How can diversity be increased in today's residency programs?

By Anastasia Climan, RDN, CD-N | Fact-checked by Barbara Bekiesz
Published November 6, 2023

Key Takeaways

  • The current pool of residents across the US underrepresents certain groups that can benefit from more outreach, engagement, and support.

  • Several residency programs have started modeling successful strategies to increase diversity, setting the stage to reduce gaps in care and improve cultural competency in medicine.

  • Role modeling workshops for future physicians should begin in grammar school and progress to mentorships, internships, and residency retention.

Diversity is our strength, not only as a society, but within specialized services like medicine and patient care. Medical professionals with different backgrounds bring new perspectives, approaches, and value to diverse patient populations in need of a more robust, equitable healthcare system. 

The trajectory to becoming a physician arguably starts in early childhood.[] Residency is pivotal in recruiting and retaining diverse healthcare professionals. 

Here’s the current state of residency programs in the US and successful pursuits worth continuing.

Current residency statistics

Physicians are so much more than statistics. However, looking at the numbers helps identify opportunities for increasing diversity in this highly challenging career path—featuring people of different races, ethnicities, socioeconomic backgrounds, gender expression, and so on.

 According to an editorial in Cureus on diversity in residency programs, “underrepresented minority groups” make up about 33% of the US population but only 15% of the medical resident population.[] As of 2018, 5.8% of practicing physicians were Hispanic, 5.0% were Black, and 0.3% were American Indian or Alaskan Native.

The Cureus authors state that efforts to better match the resident pool with the general population and the patient populations they serve is a step toward bridging health outcome disparities. 

Other potential benefits of a more diverse workforce include stronger cultural competency and broader research agendas in clinical study design.

Outreach programs for future doctors

For many individuals, the seed to become a medical provider is planted during childhood. Fortunately, recent outreach efforts recognize the importance of connecting with kids at a young age to provide role modeling for future career planning in medicine.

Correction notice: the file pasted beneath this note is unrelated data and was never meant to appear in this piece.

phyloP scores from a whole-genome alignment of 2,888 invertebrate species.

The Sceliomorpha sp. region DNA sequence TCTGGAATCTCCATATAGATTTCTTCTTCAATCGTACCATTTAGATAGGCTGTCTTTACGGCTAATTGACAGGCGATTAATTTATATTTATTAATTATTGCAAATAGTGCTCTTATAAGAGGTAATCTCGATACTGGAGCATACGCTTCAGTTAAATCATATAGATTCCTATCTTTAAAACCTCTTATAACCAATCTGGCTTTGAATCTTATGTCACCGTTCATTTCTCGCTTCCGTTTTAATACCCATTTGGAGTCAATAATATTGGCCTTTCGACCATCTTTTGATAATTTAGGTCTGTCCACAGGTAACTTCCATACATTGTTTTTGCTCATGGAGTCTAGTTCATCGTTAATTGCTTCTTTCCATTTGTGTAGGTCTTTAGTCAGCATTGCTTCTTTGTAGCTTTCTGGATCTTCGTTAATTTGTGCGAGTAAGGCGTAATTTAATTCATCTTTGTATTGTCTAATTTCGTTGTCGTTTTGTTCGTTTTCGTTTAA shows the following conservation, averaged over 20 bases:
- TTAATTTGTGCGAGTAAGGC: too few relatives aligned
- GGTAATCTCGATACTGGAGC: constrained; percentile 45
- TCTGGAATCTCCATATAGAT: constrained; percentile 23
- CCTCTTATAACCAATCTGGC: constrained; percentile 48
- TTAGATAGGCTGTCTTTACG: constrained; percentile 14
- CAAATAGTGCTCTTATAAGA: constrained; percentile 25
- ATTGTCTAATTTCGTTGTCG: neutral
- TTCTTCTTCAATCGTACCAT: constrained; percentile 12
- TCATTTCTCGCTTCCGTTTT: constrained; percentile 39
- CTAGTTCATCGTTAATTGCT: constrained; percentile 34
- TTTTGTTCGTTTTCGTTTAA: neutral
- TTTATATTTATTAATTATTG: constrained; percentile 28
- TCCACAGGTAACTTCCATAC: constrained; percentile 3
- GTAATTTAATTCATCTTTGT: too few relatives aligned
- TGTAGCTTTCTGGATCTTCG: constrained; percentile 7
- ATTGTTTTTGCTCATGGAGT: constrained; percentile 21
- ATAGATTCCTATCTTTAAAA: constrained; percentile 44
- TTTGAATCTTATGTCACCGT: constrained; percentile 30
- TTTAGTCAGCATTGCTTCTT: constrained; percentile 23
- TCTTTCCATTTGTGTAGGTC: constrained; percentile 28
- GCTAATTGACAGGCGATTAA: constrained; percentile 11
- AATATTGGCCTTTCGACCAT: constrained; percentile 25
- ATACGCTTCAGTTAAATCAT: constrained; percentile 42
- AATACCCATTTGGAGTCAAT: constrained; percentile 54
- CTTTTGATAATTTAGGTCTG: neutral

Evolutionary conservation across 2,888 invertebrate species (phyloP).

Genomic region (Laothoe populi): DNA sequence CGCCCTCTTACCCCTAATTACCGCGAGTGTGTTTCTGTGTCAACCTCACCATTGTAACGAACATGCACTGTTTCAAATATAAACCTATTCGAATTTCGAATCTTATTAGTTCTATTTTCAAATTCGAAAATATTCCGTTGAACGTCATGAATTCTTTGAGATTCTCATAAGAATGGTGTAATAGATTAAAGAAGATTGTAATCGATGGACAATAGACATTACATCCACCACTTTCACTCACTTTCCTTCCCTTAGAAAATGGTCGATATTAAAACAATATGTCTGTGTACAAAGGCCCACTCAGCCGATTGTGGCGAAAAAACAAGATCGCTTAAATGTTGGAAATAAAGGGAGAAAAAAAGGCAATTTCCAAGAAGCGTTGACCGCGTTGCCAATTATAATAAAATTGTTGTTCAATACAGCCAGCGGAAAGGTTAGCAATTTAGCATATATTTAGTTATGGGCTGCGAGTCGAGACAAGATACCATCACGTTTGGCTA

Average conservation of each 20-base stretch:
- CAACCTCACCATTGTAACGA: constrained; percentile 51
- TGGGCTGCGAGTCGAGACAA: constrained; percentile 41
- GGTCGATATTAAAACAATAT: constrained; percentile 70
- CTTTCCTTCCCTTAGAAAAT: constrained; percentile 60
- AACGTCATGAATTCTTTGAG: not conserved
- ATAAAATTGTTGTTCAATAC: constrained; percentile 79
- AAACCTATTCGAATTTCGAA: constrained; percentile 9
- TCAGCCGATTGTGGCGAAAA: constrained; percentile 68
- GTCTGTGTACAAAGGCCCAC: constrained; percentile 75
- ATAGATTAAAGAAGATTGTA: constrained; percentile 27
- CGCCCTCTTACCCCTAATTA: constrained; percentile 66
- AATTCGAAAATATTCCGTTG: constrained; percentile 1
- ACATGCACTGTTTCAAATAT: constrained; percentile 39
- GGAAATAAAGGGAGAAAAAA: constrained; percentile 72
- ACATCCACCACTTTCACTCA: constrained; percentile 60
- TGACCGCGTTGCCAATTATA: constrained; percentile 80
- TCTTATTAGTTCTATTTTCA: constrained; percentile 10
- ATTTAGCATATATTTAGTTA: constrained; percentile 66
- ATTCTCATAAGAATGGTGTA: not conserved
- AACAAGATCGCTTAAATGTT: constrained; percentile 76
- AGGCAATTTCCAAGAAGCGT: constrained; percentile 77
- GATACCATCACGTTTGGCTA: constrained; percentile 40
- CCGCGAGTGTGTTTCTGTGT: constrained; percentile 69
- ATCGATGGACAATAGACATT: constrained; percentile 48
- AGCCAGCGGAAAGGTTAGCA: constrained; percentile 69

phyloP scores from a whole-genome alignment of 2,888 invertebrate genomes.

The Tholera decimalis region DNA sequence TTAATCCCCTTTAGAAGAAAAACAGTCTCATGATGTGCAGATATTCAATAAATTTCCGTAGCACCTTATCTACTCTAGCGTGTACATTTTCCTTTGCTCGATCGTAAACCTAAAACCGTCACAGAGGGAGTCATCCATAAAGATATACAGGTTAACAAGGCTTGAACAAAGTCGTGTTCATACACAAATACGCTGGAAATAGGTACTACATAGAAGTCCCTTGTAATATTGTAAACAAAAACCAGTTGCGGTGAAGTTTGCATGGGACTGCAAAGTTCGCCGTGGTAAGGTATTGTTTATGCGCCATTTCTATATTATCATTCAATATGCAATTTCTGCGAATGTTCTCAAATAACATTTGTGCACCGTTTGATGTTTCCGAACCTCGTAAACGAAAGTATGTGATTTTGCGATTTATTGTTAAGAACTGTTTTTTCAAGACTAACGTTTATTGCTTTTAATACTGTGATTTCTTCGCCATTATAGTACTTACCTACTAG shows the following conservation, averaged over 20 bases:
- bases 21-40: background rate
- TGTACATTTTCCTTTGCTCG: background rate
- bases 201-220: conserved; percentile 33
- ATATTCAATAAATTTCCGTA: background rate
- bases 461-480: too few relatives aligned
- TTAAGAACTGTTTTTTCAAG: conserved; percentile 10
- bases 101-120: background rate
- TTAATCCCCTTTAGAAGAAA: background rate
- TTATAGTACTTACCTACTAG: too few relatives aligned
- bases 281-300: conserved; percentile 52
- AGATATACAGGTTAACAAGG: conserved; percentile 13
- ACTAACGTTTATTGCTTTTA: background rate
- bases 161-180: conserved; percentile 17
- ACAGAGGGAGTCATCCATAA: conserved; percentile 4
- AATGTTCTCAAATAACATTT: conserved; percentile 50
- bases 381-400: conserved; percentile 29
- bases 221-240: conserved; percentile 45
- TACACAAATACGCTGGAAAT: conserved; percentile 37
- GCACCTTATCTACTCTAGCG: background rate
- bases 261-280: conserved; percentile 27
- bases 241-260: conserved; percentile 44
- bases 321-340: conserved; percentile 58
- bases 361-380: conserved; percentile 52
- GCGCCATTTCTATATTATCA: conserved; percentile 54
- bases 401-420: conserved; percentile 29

Researchers analyzing data from graduate medical education programs across the country found that successful diversity programs link residents to the pre-health pathway in kindergarten through grade 12, as they reported in JAMA Network Open.[]

Suturing or first aid workshops, participation in career fairs, and opportunities for student shadowing are some examples of these outreach programs.

Efforts further down the pipeline aim to engage students in community colleges, universities, and post-baccalaureate programs. For instance, one residency program successfully partnered with MESA (Mathematics, Engineering, and Science Achievement), a statewide organization for college and career prep, to provide a pre-med workshop on a community college campus.

Another residency program conducts yearly recruitment trips to historically Black colleges and universities with medical schools, paving the way for continued mentorship after the event. Social media has also provided new platforms to reach diverse groups of students.

Recruitment and retention strategies

The JAMA Network Open authors also found that there’s been progress in boosting diversity throughout the residency experience, starting with internships. Funding to sponsor interns with travel, housing, and meals opens opportunities for students to engage in clinical immersions and mentorship from faculty. These students have the chance to visualize themselves in the medical provider role. Among these participants, up to 25% went on to successfully match with a residency program.

Adjustments to the application process also help capture more diverse residents. Some programs have implemented efforts to go beyond test scores and evaluate candidates based on additional qualitative measures, including life experience and community service and leadership. 

Medical rotations in underserved communities and research studies focused on health disparities allow existing residents to gain experience in these critical areas. Providing compensation for outreach work, and program-wide efforts to acknowledge religious and cultural holidays, are additional ways some residency programs help foster a more diverse resident population.

What this means for you

Residents have intense workloads. Carving out time and energy for diversity outreach isn’t realistic without program support. Nonetheless, ongoing efforts to engage underrepresented community members starting in the pre-health pathway during grade school can positively impact future generations of physicians and patients.

Read Next: During residency, showing up for your family is equally as important as job performance

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